First up is one of my favorite graphic novels from 2012, Ultimate Comics Spider-man, Volume 1. I already raved about this title back in July, but we’ll take another look today, just in case you missed it. First off, readers need to know that Ultimate Comics is an alternate universe that re-imagines the original super hero stories. Remember Peter Parker, the original Spider-Man? Forget him, he’s dead. This new version of Spider-Man is about high school kid from Brooklyn named Miles Morales who — you guessed it — is bitten by a weird spider and soon begins to exhibit some very strange abilities. This title was a committee favorite from the beginning because of its complex story, Miles’s realistic internal struggles, a pitch-perfect sidekick, and some of the most gorgeous super hero comic art around.
It’s been a couple of weeks since YALSA’s 2013 book awards and media lists were announced, but we here at The Hub wanted to delve a little deeper into some of the more exceptional titles we saw last year. Despite the fact that graphic novels continue to increase in popularity, availability, and quality, there are still many people who simply don’t read them and, subsequently, have a difficult time figuring out which ones are good choices for teen readers. We intend to fix that by taking a closer look at the 2013 Great Graphic Novels for Teens Top 10 in a three-part series. Today’s post will tackle the three non-fiction titles that made the list.
First up is Derf Backderf’s My Friend Dahmer. I won’t lie: I’m not so good with true crime and I put off reading this as long as I could, but once I opened the cover I simply couldn’t put it down. Seamlessly blending true crime and memoir, the author recalls his relationship with high school classmate Jeffrey Dahmer. Why did this make the GGNFT Top 10? The unforgettable and honestly-told story is served remarkably well by the author’s use of the graphic format. Backderf’s drawing style perfectly evokes the time period, and he uses the black-and-white palette to its fullest effect, creating darkly emotional panels that brilliantly convey Dahmer’s internal struggles. It is a horrific and difficult story, but Backderf tells it with a surprising level of emotional complexity, depth, and even compassion. This one also made the 2013 Top Ten Quick Picks for Reluctant Young Adult Readers list and was named a 2013 Alex Award winner, which means you had better go read it this instant.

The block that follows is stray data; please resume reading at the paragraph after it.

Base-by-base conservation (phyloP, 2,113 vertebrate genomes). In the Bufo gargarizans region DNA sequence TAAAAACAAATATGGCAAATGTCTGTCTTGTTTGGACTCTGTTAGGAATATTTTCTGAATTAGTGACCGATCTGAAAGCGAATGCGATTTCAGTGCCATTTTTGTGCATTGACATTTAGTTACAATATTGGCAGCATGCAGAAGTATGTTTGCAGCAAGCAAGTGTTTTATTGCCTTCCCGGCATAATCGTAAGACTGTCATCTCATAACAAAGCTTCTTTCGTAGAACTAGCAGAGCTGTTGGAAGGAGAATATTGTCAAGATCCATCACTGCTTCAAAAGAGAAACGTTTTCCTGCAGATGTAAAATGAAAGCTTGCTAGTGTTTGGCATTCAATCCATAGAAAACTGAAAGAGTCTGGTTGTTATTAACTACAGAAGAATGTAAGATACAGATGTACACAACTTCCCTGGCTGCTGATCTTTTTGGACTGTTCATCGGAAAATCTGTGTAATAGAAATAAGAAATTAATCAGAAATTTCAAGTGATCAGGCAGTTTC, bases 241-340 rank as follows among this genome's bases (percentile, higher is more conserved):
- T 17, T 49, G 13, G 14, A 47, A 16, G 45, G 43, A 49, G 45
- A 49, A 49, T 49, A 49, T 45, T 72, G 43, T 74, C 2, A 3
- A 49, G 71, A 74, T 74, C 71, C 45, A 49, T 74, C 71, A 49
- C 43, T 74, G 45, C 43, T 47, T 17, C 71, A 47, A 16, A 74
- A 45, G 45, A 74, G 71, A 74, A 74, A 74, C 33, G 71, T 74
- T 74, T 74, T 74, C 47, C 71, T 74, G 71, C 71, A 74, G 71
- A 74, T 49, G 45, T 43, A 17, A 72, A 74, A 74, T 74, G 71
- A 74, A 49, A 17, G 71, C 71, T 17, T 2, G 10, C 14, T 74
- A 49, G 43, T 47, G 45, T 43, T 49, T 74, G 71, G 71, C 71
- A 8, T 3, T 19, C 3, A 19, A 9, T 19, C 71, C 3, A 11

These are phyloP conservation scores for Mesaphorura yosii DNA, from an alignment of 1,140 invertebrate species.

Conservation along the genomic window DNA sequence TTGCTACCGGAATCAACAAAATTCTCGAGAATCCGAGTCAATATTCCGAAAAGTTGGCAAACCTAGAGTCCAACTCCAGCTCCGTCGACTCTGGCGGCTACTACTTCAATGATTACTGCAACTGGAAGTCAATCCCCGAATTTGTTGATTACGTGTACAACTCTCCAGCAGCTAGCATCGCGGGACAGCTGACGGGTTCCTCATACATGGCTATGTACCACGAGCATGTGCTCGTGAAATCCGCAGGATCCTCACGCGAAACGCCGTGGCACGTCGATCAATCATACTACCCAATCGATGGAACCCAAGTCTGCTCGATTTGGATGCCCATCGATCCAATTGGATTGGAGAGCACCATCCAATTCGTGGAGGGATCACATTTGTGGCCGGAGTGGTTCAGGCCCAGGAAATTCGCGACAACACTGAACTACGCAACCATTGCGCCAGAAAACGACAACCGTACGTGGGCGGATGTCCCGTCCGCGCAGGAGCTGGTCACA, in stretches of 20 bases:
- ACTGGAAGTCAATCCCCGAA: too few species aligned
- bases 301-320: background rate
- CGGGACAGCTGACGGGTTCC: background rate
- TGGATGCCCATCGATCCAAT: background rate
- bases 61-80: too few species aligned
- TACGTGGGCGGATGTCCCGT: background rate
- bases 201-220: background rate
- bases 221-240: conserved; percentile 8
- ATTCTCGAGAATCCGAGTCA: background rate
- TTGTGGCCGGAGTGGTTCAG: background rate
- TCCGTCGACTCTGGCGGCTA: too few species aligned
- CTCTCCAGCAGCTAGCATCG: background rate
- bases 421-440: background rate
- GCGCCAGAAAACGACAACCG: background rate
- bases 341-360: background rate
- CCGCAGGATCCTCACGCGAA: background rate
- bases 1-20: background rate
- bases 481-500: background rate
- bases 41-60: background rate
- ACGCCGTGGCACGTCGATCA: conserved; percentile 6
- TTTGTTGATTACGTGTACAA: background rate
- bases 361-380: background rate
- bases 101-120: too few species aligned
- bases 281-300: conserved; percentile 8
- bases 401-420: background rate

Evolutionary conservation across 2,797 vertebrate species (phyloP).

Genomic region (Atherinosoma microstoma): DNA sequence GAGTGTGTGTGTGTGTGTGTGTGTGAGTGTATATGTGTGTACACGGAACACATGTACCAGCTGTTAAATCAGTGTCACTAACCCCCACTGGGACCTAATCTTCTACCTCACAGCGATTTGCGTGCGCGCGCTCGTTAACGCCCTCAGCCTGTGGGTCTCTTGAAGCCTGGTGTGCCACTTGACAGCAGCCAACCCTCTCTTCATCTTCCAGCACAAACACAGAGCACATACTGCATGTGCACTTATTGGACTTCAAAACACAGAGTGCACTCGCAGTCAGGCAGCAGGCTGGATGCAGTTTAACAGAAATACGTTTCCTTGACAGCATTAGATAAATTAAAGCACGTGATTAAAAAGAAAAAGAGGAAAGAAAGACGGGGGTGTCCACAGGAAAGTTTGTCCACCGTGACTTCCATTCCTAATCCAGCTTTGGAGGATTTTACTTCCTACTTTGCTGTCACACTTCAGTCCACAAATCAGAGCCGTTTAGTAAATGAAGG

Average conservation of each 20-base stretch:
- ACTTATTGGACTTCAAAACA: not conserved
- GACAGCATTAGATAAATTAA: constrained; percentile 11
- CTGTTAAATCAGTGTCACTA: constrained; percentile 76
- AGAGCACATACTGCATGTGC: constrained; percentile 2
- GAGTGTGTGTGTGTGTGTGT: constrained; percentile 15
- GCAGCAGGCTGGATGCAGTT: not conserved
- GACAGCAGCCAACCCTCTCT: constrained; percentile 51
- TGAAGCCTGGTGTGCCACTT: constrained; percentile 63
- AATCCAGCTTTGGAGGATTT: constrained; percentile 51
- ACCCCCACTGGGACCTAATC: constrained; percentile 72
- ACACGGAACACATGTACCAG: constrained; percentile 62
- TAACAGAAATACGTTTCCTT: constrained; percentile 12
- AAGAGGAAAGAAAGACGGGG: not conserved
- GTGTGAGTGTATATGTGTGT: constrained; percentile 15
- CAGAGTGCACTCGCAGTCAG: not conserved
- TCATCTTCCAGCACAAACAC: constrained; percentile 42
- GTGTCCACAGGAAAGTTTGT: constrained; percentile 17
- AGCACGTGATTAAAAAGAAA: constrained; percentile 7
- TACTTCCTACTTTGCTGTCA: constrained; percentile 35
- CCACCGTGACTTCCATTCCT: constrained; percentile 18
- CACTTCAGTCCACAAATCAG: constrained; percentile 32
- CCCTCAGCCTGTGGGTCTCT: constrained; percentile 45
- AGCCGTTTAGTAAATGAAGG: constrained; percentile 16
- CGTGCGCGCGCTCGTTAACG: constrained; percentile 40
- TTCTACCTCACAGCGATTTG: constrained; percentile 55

If you thought superheroes hit big in past summers, think again. Marvel’s latest comic book movie, The Avengers, broke box office records, making over 200 million dollars opening weekend, and is the number one movie again this weekend. Although many predicted a strong opening given the director (cult favorite Joss Whedon) and actors (Robert Downey Jr., Gwyneth Paltrow, Samuel L. Jackson, and Scarlett Johansson, just to name a few) and the success of previous Avengers-related films (Iron Man 1 and Iron Man 2, Thor, and Captain America), few expected the insane level of success. (If you’re wondering what Earth’s mightiest heroes prefer to read, check out Maria Kramer’s Avenger’s Reading List from last week.)
And this is just the beginning for Marvel. Want to find out more about The Avengers but don’t feel sure where to start? The A.V. Club (sister site to The Onion) put together a Gateway to Geekery article that highlights not-to-miss Avengers titles.
There’s nothing I love more than a strong, butt-kicking female heroine in graphic novels. You know who I’m talking about: a girl that is tough, smart and knows her way around a weapon. Sometimes they can be hard to find, but luckily YALSA’s Great Graphic Novels for Teens are full of them. Here’s a list of my favorite female graphic heroines.
Hereville: How Mirka Got Her Sword by Barry Deutsch (2011 Great Graphic Novel for Teens)
Mirka doesn’t buy the whole “only boys can have swords and fights dragons” business her brother feeds her. She knows she’d be the best dragon slayer in Hereville if she only had a dragon-slaying sword and some dragons to slay. When she gets her wish, a dragon-slaying sword of her own, she finds out just how tough being a hero is.
Rapunzel’s Revenge by Shannon Hale, Dale Hale and Nathan Hale (2009 Great Graphic Novel for Teens)
Rapunzel’s the girl on want on my side in a fight. Not content to stay locked in the tower, Rapunzel busts herself out and then sets out to find the people who separated her family and to save her mother. Along the way she collects something of a merry band of riff-raff and gets into a scrap or two that requires her to whip out her secret weapon: her long, deadly braid.